The invention is next described further in connection with preferred embodiments, and it will become apparent that various additions, subtractions, and modifications can be made by those skilled in the art without departing from the scope of the invention.
 A more complete understanding of the invention may be obtained by reference to the drawings, in which:
FIG. 1 shows a system for designing circuit boards ensuring pin and signal assignments across connectors, in accord with the invention; and
FIG. 2 shows a flow chart illustrating methods for designing circuits with pin and signal assignment integrity, in accord with the invention.
FIG. 1 shows a system 10 of the invention for designing and producing printed circuit boards, associated back-planes and connectors in complex electrical products. System 10 provides for computer aided design of these components through processing of a plurality of symbol files 12, a plurality of geometry files 14, and at least one mapping file 16. A processing section 20 integrates files 12, 14, 16 to produce circuit board and back-plane designs 32, 34, respectively. Engineering designers input requirements to system 10 through user interface 22, and typically through one or more connected user stations (e.g., personal computers) 30. Designs 32, 34 may be integrated with a layout system 40 to produce physical circuit boards and back-planes corresponding to designs 32, 34. System 40 may for example provide input 41 to produce a product 48 from designs 32, 34.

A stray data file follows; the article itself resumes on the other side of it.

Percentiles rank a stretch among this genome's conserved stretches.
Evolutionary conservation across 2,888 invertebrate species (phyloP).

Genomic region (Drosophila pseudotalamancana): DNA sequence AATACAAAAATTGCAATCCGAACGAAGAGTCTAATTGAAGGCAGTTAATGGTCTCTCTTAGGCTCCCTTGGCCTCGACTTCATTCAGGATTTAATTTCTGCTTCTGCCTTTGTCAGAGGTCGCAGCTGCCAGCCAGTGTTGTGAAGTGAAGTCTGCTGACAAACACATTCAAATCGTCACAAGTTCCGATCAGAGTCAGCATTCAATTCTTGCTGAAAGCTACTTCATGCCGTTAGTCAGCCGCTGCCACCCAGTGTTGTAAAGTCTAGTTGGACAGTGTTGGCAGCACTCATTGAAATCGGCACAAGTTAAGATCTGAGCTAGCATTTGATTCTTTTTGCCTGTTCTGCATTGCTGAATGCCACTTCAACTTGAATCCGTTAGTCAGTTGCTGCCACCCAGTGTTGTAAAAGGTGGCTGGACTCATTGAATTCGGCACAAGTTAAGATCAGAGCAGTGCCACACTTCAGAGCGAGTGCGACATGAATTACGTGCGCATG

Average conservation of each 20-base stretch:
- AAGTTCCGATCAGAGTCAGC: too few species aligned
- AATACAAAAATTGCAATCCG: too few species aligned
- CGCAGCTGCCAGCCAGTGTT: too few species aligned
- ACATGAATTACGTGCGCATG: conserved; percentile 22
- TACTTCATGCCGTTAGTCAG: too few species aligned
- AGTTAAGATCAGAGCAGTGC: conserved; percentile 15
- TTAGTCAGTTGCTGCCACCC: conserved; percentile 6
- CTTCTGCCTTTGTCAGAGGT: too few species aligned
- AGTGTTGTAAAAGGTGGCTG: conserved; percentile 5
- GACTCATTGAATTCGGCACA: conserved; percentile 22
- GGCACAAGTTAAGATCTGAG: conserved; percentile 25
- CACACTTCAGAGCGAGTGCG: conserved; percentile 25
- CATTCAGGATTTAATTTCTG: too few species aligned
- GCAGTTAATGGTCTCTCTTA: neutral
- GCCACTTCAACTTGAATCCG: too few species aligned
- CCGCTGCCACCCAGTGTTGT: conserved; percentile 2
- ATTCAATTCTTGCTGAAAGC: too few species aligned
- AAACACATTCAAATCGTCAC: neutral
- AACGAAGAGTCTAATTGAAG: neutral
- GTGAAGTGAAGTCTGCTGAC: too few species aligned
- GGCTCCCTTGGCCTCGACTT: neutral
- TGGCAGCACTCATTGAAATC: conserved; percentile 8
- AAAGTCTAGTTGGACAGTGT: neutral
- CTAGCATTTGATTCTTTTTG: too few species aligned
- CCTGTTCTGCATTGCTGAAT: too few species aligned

Symbol files 12 represent one or more parts of designs 32. For example, symbol file 12A may represent a connector 33A within design 32A and symbol 12B may represent a connector 33B within design 32B. Within symbol files 12A, 12B, pins on a symbol are described by pin names and, if desired, by pin numbers correlating it to a pin within a geometry file (described below). Those skilled in the art should appreciate that additional symbol files 12 may be included within system 10—and usually are—to represent additional parts within designs 32.